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Health chief hails ‘historic milestone’ in race to avert next pandemic

Adopting a milestone political declaration at the first ever summit on pandemic prevention and response, nations also committed to get back on track to reach the 2030 Sustainable Development Goals (SDGs).

Making us safer

“[This] is a historic milestone in the urgent drive to make all people of the world safer, and better protected from the devastating impacts of pandemics,” said Tedros Adhanom Ghebreyesus, Director-General of the UN World Health Organization (WHO).

“I welcome this commitment by world leaders to provide the political support and direction needed so that WHO, governments and all involved can protect people’s health and take concrete steps towards investing in local capacities, ensuring equity and supporting the global emergency health architecture that the world needs.”

The declaration was the result of months of intense negotiations to refine and agree on actions at the national, regional and global levels. It will be submitted to the General Assembly in due course for formal endorsement.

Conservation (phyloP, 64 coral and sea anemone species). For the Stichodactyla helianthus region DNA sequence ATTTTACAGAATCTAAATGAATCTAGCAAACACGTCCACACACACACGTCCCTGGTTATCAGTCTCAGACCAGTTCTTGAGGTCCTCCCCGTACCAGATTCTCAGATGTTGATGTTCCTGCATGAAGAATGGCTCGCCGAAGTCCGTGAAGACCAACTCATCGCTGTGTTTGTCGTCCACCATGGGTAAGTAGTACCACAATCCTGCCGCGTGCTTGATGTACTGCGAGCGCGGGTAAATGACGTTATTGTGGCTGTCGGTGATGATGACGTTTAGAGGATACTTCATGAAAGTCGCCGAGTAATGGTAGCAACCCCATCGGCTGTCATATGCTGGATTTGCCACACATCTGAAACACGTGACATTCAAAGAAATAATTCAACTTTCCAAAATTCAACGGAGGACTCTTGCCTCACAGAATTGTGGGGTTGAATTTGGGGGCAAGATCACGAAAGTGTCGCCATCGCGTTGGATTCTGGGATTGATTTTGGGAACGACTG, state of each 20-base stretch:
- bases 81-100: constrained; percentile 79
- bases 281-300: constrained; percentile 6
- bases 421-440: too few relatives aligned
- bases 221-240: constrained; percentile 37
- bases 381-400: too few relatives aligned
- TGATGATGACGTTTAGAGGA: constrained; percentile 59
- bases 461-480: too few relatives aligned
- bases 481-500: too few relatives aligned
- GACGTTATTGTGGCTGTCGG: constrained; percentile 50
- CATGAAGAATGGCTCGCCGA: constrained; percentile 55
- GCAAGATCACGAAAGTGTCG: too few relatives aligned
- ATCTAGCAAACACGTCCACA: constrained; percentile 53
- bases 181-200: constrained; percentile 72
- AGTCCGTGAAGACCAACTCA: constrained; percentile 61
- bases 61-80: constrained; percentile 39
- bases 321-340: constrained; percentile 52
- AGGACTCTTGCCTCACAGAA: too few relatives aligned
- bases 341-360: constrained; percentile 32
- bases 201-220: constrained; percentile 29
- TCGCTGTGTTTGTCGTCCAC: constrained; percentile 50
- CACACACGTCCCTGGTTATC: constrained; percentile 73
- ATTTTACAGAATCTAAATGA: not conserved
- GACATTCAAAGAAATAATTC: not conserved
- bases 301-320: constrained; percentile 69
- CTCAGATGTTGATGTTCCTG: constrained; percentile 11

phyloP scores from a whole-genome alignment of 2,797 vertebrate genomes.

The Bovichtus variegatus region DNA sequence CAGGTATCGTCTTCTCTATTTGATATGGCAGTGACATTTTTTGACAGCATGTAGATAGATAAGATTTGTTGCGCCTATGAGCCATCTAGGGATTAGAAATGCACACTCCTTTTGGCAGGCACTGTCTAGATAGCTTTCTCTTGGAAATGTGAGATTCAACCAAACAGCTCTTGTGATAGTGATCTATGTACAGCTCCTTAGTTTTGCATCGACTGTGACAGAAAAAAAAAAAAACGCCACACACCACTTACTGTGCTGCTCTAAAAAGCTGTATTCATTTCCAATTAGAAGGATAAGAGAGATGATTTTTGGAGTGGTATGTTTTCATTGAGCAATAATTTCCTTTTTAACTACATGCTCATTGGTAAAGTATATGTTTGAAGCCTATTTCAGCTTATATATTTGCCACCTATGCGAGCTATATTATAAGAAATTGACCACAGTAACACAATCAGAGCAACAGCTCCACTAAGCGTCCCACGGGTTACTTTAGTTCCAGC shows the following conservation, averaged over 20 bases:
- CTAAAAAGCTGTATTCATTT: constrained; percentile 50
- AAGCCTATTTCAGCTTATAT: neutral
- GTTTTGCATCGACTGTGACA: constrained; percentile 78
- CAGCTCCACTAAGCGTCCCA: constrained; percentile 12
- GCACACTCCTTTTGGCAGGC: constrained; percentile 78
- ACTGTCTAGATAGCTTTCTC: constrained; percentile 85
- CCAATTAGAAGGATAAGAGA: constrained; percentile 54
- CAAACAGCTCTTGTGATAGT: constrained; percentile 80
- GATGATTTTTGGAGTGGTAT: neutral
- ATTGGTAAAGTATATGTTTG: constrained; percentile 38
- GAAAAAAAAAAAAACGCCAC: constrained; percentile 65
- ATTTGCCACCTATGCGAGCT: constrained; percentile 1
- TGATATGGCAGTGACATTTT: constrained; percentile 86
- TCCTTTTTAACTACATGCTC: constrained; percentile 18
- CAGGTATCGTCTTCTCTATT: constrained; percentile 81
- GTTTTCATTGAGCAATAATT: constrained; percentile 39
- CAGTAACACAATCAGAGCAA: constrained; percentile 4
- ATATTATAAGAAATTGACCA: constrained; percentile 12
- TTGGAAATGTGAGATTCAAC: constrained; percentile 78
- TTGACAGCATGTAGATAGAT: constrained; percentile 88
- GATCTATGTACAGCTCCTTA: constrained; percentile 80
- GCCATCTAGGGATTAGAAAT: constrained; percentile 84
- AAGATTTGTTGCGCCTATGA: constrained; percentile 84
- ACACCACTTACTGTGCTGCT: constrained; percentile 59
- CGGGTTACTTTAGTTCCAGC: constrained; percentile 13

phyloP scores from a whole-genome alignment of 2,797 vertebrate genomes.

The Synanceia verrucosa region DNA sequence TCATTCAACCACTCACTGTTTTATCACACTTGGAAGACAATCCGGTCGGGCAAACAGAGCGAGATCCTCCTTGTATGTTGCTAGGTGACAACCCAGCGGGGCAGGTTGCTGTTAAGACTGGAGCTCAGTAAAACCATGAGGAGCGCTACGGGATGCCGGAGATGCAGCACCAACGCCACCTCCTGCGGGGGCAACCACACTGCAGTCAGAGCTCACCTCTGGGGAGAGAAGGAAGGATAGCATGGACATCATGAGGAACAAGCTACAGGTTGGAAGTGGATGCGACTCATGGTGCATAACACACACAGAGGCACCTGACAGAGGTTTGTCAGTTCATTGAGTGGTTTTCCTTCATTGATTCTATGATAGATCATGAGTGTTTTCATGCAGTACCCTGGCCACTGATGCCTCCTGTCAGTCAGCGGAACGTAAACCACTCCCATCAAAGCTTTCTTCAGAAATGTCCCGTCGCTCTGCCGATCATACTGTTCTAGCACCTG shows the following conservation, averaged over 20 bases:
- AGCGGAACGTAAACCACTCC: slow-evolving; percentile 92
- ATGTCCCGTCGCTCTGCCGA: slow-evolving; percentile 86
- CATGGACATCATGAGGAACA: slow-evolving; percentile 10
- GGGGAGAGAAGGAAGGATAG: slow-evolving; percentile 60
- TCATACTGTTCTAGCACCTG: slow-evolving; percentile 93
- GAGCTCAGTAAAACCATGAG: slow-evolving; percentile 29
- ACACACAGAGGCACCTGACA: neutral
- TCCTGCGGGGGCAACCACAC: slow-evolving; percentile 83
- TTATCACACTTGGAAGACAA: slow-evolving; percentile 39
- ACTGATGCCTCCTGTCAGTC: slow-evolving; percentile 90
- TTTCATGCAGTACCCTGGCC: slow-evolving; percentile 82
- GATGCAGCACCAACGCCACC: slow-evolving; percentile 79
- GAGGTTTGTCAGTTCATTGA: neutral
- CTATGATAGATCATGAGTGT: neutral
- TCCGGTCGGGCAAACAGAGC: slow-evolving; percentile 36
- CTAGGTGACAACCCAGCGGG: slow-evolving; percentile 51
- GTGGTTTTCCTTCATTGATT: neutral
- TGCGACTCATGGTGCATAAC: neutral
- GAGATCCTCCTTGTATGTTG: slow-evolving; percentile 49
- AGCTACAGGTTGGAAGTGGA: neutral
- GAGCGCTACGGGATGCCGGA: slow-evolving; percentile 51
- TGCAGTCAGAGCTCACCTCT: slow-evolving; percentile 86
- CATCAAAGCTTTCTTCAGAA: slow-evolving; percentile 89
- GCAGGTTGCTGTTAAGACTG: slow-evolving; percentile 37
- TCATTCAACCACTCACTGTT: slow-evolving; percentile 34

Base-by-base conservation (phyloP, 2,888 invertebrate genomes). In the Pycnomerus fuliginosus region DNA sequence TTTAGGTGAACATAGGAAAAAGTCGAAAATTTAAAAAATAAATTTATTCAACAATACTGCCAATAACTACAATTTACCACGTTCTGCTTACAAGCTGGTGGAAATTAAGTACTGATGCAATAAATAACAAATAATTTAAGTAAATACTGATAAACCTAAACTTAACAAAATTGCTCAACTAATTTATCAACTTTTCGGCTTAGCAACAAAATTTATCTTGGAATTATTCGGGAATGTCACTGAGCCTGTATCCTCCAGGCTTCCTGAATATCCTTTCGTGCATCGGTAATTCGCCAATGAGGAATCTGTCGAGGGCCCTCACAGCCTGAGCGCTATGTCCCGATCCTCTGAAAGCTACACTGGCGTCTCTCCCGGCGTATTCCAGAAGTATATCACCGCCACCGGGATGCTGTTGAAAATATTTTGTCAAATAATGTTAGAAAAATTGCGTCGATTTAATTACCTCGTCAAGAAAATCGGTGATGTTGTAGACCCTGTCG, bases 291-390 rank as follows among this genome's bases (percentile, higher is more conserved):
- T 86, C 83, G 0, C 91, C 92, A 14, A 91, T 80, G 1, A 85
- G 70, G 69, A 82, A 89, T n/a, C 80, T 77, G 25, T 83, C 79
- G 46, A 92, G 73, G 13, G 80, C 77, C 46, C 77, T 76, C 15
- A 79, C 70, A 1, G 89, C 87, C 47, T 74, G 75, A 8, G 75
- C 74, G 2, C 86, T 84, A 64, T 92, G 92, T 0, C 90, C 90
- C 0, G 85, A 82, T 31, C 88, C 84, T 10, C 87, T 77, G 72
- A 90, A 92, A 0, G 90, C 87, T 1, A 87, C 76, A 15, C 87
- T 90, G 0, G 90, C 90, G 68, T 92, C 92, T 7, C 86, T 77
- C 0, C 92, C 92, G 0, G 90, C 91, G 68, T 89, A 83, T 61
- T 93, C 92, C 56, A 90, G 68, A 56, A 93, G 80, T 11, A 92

Major points

The political declaration asserts the need for Member States to conclude negotiations on a formal agreement on pandemic prevention, preparedness and response, known also as the Pandemic Accord – and make targeted amendments to International Health Regulations – by May next year.

It also calls on States to address the negative physical and mental health impacts of health-related misinformation, disinformation, hate speech and stigmatization, especially on social media platforms.

Instead, it calls for public information campaigns based on science and the facts.

Member States also committed to strengthen health workforces and rapid response capacities, surveillance, and local manufacturing abilities, so countries can meet their own needs to prevent, prepare for and respond to pandemics.

Learn from mistakes

Speaking at the summit, UN Secretary-General António Guterres recalled that the global response to COVID-19 showcased both human ingenuity and exposed society’s shortcomings.

While rapid test and vaccine development were notable achievements, there were also a lack of preparedness, disproportionate impacts on the world’s poorest and vaccine hoarding by wealthy nations.

“We must not repeat the mistakes of the past when the next pandemic strikes – as we know it will – and other health threats emerge,” he said.

Reiterating the importance of the declaration, the UN chief urged countries to support the WHO, including increasing their financial contributions.

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